Gross chromosomal rearrangements (GCRs) have been identified as mutations that underlie many genetic diseases, including cancer. GCRs also result from the increased genome instability seen in many cancers, which may represent a type of mutator phenotype. Inherited cancer susceptibility syndromes have also been identified that result from genetic defects that cause genome instability in model systems, although whether similar defects cause genome instability and drive the development of sporadic cancers is not clear. While DNA metabolism pathways related to genome instability have been intensely studied, a comprehensive understanding of the pathways and mechanisms that prevent genome instability is not available. Understanding these mechanisms and pathways will impact on human health for several reasons: 1) Identifying the genes that suppress GCRs will provide a basis for understanding the origin of genome instability in cancer;and 2) Genome instability has been proposed as a therapeutic target in cancer and understanding the pathways that suppress genome instability will provide a rational basis for the development of new therapeutic approaches. The goal of this proposal is to use Saccharomyces cerevisiae as a model system to identify the genes and pathways that suppress GCRs. Key related goals are to identify the types of chromosomal features and mechanisms that contribute to genome instability and identify human genes in which defects cause genome instability in cancer. The proposed work will build on insights obtained using previously developed quantitative systems for studying the formation of GCRs in S. cerevisiae. The following lines of experimentation will be carried out: 1) Robotic-based genetic analysis of a bioinformatics-derived set of enriched candidate genes as well as hypomorphic alleles of essential genes including high-density genetic genetic interaction analysis will be performed to identify the genetic network that suppress different kinds of GCRs;2) Genetic studies will be performed to probe the genome for different genomic features that promote GCRs and identify mechanisms that specifically suppress or promote GCRs mediated by these features;3) The mechanistic features of some of the pathways that suppress GCRs will be investigated, initially focusing on chromatin remodeling and modification factors and the CDC73 gene whose human homologue is a tumor suppressor gene;and 4) Human homologues of the S. cerevisiae GCR suppressing genes will be used to mine available cancer genomics data sets to identify genes in which defects cause genome instability in cancer. These studies will provide a comprehensive picture of the pathways and mechanisms that prevent GCRs and provide insights into the origin of genome instability in cancer.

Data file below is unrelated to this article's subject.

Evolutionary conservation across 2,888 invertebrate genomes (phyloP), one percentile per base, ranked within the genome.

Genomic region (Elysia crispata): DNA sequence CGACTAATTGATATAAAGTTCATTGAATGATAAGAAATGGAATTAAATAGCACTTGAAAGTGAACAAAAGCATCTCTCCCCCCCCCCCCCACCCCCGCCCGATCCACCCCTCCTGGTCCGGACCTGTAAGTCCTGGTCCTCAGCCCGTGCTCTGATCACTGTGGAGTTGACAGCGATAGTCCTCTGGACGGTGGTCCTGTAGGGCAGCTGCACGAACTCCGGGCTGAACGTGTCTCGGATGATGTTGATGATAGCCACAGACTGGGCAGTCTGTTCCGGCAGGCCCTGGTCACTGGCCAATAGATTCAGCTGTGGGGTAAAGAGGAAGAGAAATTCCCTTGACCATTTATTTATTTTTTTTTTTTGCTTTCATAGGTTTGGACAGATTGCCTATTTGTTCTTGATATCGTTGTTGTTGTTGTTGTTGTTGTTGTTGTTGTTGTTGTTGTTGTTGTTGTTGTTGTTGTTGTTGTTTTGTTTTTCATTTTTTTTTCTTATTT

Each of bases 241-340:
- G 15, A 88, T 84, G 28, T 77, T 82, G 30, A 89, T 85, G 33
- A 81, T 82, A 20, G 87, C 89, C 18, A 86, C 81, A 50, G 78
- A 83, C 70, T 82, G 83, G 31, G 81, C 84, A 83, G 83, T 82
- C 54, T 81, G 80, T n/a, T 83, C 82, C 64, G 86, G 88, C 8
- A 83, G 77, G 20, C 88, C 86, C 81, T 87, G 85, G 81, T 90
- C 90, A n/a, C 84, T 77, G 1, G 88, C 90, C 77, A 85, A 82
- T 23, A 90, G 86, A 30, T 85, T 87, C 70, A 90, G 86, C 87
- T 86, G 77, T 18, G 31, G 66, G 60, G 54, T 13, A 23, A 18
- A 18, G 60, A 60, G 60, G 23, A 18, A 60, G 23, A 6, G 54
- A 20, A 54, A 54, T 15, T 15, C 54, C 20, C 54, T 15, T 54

Public Health Relevance

Inherited defects in genes that suppress genome instability cause different inherited cancer susceptibility syndromes and genome instability is seen in many types of sporadic human cancer. This project will identify the genes and pathways that suppress genome instability and elucidate mechanisms by which genome instability is prevented. These insights will facilitate evaluating the basis for genome instability in cancer and lead to new tool for cancer diagnostics and the development of new therapeutic approaches.

National Institute of Health (NIH)
National Institute of General Medical Sciences (NIGMS)
Research Project (R01)
Project #
Application #
Study Section
Molecular Genetics B Study Section (MGB)
Program Officer
Janes, Daniel E
Project Start
Project End
Budget Start
Budget End
Support Year
Fiscal Year
Total Cost
Indirect Cost
Ludwig Institute for Cancer Research Ltd
La Jolla
United States
Zip Code
de Souza, Jorge E S; Fonseca, André F; Valieris, Renan et al. (2014) S-score: a scoring system for the identification and prioritization of predicted cancer genes. PLoS One 9:e94147
Allen-Soltero, Stephanie; Martinez, Sandra L; Putnam, Christopher D et al. (2014) A saccharomyces cerevisiae RNase H2 interaction network functions to suppress genome instability. Mol Cell Biol 34:1521-34
Putnam, Christopher D; Pallis, Katielee; Hayes, Tikvah K et al. (2014) DNA repair pathway selection caused by defects in TEL1, SAE2, and de novo telomere addition generates specific chromosomal rearrangement signatures. PLoS Genet 10:e1004277
Jaehnig, Eric J; Kuo, Dwight; Hombauer, Hans et al. (2013) Checkpoint kinases regulate a global network of transcription factors in response to DNA damage. Cell Rep 4:174-88
Albuquerque, Claudio P; Wang, Guoliang; Lee, Nancy S et al. (2013) Distinct SUMO ligases cooperate with Esc2 and Slx5 to suppress duplication-mediated genome rearrangements. PLoS Genet 9:e1003670
Enserink, Jorrit M; Kolodner, Richard D (2012) What makes the engine hum: Rad6, a cell cycle supercharger. Cell Cycle 11:249-52
Chan, Jason E; Kolodner, Richard D (2011) A genetic and structural study of genome rearrangements mediated by high copy repeat Ty1 elements. PLoS Genet 7:e1002089
Zimmermann, Christine; Chymkowitch, Pierre; Eldholm, Vegard et al. (2011) A chemical-genetic screen to unravel the genetic network of CDC28/CDK1 links ubiquitin and Rad6-Bre1 to cell cycle progression. Proc Natl Acad Sci U S A 108:18748-53
Kolodner, Richard D; Cleveland, Don W; Putnam, Christopher D (2011) Cancer. Aneuploidy drives a mutator phenotype in cancer. Science 333:942-3
Wang, Yuxun; Zhang, Weijia; Edelmann, Lisa et al. (2010) Cis lethal genetic interactions attenuate and alter p53 tumorigenesis. Proc Natl Acad Sci U S A 107:5511-5

Showing the most recent 10 out of 72 publications